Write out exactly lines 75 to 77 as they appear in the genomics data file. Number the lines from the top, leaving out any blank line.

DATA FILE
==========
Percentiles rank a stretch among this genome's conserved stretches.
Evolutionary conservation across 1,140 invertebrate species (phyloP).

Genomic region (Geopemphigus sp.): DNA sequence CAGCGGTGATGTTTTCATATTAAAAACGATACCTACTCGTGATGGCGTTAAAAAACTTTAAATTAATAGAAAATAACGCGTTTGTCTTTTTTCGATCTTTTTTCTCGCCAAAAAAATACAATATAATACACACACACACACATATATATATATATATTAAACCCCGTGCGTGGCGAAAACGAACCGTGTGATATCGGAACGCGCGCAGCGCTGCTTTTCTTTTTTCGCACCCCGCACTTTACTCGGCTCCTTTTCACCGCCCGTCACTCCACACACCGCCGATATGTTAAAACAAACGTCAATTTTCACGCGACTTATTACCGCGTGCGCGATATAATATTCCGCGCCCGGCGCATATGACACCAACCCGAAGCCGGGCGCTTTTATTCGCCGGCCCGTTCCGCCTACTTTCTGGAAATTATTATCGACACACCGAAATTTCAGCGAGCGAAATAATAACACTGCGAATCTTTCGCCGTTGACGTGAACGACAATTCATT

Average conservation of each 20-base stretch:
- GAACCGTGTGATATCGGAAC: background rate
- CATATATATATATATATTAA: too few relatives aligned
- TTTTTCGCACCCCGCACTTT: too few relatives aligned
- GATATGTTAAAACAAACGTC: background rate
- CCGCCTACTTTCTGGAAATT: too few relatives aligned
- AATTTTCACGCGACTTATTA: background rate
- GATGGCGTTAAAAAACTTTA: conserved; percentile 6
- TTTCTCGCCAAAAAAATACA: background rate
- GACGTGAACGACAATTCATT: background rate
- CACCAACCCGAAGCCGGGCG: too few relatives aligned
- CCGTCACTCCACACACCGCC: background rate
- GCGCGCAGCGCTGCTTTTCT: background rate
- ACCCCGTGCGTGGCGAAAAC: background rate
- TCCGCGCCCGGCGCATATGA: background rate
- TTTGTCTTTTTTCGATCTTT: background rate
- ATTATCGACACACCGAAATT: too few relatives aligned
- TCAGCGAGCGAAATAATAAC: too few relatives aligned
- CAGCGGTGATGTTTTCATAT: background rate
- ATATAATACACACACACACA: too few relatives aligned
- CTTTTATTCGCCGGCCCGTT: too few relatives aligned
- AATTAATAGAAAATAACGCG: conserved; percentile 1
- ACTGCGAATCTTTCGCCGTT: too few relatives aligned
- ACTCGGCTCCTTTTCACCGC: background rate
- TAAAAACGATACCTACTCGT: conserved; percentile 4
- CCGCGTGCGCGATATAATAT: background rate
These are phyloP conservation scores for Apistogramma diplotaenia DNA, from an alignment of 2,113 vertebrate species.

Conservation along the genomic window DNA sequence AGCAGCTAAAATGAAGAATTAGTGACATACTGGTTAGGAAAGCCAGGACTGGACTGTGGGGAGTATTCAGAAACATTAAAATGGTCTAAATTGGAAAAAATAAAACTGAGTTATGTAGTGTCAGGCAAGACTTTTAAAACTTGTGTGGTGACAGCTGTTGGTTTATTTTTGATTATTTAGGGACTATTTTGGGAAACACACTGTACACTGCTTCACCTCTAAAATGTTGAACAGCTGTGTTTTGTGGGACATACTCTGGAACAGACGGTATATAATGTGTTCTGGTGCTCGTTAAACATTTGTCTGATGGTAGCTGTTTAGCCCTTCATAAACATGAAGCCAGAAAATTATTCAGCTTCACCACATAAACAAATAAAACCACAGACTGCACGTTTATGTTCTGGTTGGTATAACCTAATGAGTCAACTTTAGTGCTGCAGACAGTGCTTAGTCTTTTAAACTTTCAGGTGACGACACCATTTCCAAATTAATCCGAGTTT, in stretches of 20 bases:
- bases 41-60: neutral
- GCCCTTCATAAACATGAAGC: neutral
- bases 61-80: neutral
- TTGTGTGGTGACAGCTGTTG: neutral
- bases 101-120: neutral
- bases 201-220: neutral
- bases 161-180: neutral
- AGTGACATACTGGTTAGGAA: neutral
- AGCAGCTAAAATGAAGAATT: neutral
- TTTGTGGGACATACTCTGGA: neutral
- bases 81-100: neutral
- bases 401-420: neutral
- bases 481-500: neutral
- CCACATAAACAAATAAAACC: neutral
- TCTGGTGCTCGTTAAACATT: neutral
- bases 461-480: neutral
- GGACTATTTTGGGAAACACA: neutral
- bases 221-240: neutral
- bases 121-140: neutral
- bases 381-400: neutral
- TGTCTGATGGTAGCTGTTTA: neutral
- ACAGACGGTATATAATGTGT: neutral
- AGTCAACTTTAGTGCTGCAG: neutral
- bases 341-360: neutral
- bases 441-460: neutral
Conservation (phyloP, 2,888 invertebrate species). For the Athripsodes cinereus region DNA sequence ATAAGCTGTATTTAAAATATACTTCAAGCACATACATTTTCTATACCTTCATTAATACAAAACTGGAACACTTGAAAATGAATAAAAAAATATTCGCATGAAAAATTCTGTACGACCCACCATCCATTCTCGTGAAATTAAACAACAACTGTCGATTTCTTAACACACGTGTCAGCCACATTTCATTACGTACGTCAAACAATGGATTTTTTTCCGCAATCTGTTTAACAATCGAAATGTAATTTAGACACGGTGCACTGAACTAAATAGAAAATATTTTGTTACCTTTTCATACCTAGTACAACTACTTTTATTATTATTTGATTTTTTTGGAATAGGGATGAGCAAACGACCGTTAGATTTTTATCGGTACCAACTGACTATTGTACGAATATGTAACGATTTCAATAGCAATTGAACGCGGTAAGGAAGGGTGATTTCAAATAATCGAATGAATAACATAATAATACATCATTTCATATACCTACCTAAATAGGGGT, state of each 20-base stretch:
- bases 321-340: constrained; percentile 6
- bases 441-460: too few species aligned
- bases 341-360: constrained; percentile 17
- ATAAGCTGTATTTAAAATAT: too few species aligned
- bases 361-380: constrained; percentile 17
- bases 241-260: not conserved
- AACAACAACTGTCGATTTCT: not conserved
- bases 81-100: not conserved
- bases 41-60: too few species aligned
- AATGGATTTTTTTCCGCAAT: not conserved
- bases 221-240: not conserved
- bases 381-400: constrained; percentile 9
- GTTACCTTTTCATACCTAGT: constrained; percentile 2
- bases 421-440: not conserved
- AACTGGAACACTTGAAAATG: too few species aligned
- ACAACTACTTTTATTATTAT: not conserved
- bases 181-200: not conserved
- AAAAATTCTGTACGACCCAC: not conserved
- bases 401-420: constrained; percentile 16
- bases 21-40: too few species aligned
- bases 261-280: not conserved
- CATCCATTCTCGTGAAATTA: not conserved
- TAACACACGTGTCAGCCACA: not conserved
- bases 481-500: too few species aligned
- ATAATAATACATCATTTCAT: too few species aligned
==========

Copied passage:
- AAAAATTCTGTACGACCCAC: not conserved
- bases 401-420: constrained; percentile 16
- bases 21-40: too few species aligned